Learjet 24D

This Learjet is graciously adopted by the Austin E. Knowlton Foundation.
One of the first private jets in production, the sleek Learjet 24D became a favorite with its low-speed handling characteristics, increased range, size, and speed. The idea of eccentric inventor William P. Lear Sr, the aircraft met the need of a private luxurious jet aircraft that could fly in and out of small airports. Originally inspired by a single-seat Swiss strike fighter aircraft prototype, the FFA P-16, the 1965 Learjet 23 proved demanding to fly, so Lear quickly improved the design and released the ever-popular Learjet 24 in 1966.

Did you know?

In the span of just four days, from May 23-26, 1966, the Learjet 24 shattered 18 aviation world records when it became the first business jet to circumnavigate the globe, traveling 22,993 miles in 50 hours and 20 minutes of flying time.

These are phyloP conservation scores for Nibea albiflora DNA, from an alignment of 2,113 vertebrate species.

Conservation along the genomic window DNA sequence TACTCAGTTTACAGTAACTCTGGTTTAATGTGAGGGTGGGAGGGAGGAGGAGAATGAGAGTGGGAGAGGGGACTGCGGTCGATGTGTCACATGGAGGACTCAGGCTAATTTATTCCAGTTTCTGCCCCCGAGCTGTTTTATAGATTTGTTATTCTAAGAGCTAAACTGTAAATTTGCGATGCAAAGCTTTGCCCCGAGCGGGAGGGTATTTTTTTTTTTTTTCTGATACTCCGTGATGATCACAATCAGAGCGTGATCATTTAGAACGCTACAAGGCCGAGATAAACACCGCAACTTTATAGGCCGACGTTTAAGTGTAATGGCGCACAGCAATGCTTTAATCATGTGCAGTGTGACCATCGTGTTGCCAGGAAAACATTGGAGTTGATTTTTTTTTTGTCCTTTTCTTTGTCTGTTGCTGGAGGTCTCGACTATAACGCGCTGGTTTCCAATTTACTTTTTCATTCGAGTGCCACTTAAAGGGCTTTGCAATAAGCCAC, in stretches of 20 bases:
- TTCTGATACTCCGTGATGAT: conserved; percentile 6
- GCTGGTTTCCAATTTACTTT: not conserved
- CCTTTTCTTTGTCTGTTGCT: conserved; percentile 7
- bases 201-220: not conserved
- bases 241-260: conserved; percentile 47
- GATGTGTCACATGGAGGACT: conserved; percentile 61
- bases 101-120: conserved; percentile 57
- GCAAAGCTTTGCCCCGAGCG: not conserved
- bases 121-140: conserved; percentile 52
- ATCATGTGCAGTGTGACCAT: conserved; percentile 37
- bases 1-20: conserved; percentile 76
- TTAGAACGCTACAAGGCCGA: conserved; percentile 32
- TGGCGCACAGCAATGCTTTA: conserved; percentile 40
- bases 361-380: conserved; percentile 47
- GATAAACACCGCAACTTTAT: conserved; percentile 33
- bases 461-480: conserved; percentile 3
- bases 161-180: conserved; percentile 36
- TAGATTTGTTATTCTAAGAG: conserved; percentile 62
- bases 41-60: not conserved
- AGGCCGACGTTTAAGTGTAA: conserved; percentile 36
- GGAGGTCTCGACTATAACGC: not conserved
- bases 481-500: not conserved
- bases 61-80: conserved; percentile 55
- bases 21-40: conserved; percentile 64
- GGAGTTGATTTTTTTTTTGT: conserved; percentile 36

Lear also invented the 8-track audio tape and held 150 aviation-related patents.

Because the Lear 24 can reach altitudes of 45,000 ft quicker than many and can cruise at 520 mph for 3 hours, NASA chose the Lear 24 to perform high-altitude experiments at a relatively low cost.

Interested in a pilot’s personal account from 1967? 

About our Aircraft

Our 1973 Learjet 24D aircraft, N281FP, serial #281, faithfully logged a total of 7,330 airframe hours and 8,707 landings before being generously donated to the Museum by Valhi, Inc. of Dallas, Texas. Recently, museum volunteers polished the eight-seat, twin-engine aircraft and reminisced about its heyday as a private jet. The Learjet 24D with her graceful nose and signature curved windshield now welcomes visitors on the south side of the Museum.
Learjet 24
Learjet 24 - Polished
Learjet 24 after Museum volunteers freshly polished exterior in May 2017
Learjet 24 in late 1960s
"The Lear 24 was the first Lear Jet that really proved to be practical for business travel." Image Credit: Airfactsjournal.com